clock menu more-arrow no yes

Filed under:

Washington Redskins 2016 Draft Profiles: Nick VanHoose, CB

New, comments

Hogs Haven takes a look at 2016 NFL Draft prospects that could contribute to the Redskins.

If you buy something from an SB Nation link, Vox Media may earn a commission. See our ethics statement.

Caylor Arnold-USA TODAY Sports

Nick VanHoose, CB

School: Northwestern | Conference: Big Ten

College Experience: Senior | Age: 22?

Height / Weight: 5-11 / 190 lbs

Projected Draft Status: Late rounds or undrafted

NFL Comparison: Joe Haden

College Statistics

Tackles Def Int Fumbles
Year Class Pos G Solo Ast Tot Loss Sk Int Yds Avg TD PD FR FF
*2012 DB 10 26 7 33 0.5 0.0 3 39 13.0 0
2013 SO DB 12 39 21 60 5.0 0.0 0 0 0 7 0 1
2014 JR CB 10 48 10 58 3.0 0.0 2 0 0.0 0 11 0 0
2015 SR CB 12 28 13 41 1.0 0.0 3 76 25.3 1 12 0 1
Career 141 51 192 9.5 0.0 8 115 14.4 1 30 0 2
Provided by Sports-Reference.com/CFB: View Original Table
Generated 2/22/2016.

Player Overview

Nick VanHoose has a case for the most underrated defensive back in the 2016 draft class. Named an All-American honorable mention by Sports Illustrated, VanHoose was on the Associated Press' All-Big Ten first team in 2015, but he missed the end of the season and Senior Bowl with a torn ligament in his finger. Even if he manages to get healthy in time to work out for teams before the draft, his stock isn't likely to soar much. The Combine, and similar pre-draft exercises, is when players with ideal measurables thrive and those who look just average on paper see their stock drop. VanHoose will fall in the latter group, as he is not especially big or fast, and despite no glaring physical weaknesses, he won't blow scouts away with his physical attributes.

What he does bring is a resume featuring 192 tackles (including 9.5 for a loss), eight interceptions, 30 passes defended and two forced fumbles over 44 games in a four-year career at Northwestern. Part of that resume includes playing all 12 games (but not the Outback Bowl, due to injury) for the No. 8 defense in the country.

Strengths

  • The man is a coverage machine. He was the second cornerback on his team, behind Matthew Harris, but he was actually rated higher by Pro Football Focus, which rated him the second best cornerback in the Power 5 conferences the week before the final game of the regular season.
  • The Harris-VanHoose duo was one of the top cornerback pairings in the country, and they had their work cut out for them. Throughout the 2015 season, Northwestern played quarterback Christian Hackenburg of Penn State, holding him to one of his worst performances of the season, and Kevin Hogan of Stanford, forcing perhaps his worst game of the year. In 2014, Northwestern played Hackenburg again and Jared Goff of Cal, meaning VanHoose has experience against three of the 2016 draft's top quarterbacks.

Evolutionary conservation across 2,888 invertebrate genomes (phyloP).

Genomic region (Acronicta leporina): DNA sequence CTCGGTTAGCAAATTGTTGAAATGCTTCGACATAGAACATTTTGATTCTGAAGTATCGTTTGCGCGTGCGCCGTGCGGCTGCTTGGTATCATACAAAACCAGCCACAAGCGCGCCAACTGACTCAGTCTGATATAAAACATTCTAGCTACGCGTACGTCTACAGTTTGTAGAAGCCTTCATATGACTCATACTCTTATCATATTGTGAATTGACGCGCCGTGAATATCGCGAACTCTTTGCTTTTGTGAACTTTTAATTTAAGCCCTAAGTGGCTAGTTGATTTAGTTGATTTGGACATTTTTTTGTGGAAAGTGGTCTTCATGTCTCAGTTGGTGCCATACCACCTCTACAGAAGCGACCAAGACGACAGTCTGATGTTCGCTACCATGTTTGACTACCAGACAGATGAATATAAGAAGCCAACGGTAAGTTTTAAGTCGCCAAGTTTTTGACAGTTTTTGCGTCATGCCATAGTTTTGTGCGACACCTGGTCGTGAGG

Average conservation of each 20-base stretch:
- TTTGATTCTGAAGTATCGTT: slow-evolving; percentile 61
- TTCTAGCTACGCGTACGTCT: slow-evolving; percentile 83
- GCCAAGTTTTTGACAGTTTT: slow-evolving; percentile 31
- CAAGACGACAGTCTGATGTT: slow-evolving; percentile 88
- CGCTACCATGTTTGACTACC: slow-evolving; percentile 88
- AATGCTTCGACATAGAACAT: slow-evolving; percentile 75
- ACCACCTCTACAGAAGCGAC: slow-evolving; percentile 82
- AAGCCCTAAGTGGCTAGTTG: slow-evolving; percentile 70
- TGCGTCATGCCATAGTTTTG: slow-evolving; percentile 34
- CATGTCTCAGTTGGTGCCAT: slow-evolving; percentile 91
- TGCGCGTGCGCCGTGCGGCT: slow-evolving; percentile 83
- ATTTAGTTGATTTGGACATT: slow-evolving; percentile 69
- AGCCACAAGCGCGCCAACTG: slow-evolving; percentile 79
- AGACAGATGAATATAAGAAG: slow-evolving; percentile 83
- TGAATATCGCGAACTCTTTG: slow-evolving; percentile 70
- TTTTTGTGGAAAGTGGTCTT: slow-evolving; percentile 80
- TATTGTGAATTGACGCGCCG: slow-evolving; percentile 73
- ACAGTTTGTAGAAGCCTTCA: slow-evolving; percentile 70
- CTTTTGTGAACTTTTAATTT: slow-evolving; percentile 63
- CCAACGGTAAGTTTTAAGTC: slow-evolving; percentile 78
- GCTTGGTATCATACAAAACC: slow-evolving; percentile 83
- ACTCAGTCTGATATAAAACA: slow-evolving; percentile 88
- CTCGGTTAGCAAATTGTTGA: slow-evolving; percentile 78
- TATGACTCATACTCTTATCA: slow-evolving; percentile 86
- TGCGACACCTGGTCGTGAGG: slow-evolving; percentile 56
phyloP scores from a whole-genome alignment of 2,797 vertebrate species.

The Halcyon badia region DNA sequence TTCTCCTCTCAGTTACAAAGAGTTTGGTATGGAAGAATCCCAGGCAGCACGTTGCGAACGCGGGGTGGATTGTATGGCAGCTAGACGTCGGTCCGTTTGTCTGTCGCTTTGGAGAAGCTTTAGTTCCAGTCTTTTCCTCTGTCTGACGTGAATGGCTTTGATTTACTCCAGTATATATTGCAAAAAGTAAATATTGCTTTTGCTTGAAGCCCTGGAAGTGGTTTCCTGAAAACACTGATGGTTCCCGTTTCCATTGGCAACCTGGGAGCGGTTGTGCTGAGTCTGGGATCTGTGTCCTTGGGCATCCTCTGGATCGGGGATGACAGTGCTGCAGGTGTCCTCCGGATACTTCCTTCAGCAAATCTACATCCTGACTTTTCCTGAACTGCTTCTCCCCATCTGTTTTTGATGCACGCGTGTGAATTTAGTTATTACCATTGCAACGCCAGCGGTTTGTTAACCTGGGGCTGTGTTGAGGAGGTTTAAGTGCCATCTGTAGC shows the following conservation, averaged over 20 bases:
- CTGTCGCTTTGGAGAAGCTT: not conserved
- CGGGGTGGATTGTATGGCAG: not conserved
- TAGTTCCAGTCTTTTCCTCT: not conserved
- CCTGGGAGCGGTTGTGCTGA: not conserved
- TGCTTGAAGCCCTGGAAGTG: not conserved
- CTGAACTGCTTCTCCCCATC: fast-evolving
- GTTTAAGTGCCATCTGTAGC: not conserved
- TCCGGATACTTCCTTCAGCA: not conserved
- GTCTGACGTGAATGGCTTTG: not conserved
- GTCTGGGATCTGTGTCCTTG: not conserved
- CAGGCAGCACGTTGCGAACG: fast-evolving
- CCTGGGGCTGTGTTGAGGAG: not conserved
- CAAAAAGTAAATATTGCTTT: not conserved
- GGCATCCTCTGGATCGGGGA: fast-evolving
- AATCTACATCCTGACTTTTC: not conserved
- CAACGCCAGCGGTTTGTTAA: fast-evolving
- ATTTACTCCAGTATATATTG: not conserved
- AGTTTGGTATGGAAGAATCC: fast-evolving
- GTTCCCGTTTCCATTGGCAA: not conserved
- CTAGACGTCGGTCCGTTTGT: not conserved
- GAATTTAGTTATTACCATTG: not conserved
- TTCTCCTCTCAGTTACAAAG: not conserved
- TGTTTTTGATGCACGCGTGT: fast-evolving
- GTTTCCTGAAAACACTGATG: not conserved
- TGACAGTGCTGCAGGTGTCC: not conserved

• He is the rare lockdown corner who also gets production. Over the past two seasons, he's picked off five passes (and returned one for a touchdown), defended 23 passes and forced a fumble.
  • While it's somewhat fluky, this is an impressive statistic nonetheless: In 2014, VanHoose blocked three kicks. It's unlikely he'll ever put up numbers quite like those again, he's definitely got good instincts.
  • Not only is he a wicked smart player, he's also no slouch in the classroom. He was named an Academic All-Big Ten four straight seasons.

Weaknesses

  • VanHoose has very average measurables and will almost certainly not improve his stock in drills such as the 40-yard dash, bench press or vertical/broad jump. He is also slightly undersized and that's an ever-increasing detriment, but by no means a crippling weakness.
  • He's not a great tackler, in terms of technique or ability. With some work, he could improve to at least an average level, but he is unlikely to ever turn that into an area of strength. His instincts are excellent, however, so he'll manage to make plenty of tackles even as he also misses a fair share.

How He Could Fit on the Redskins

If it's not perfectly clear, I'm quite enamored with VanHoose. Cornerback is generally considered one of the hardest positions to transition from college to pro at, and it's unlikely the Northwestern standout will have much of an impact as a rookie. But he's a player who could surprise a lot of people and make his way onto the 53-man roster in his first season, and while his tackling needs work, he offers plenty of value on special teams and in practice. He would do well to spend a year under somebody like DeAngelo Hall, an undersized veteran cornerback. If for no other reason, VanHoose is worth a late-round flier because you know he won't cause any trouble. He's going to be a good locker room guy, and if he's called into action on short notice, he might be able to stand his own based on a strong quality of play in college and undoubtedly picking up the playbook quickly.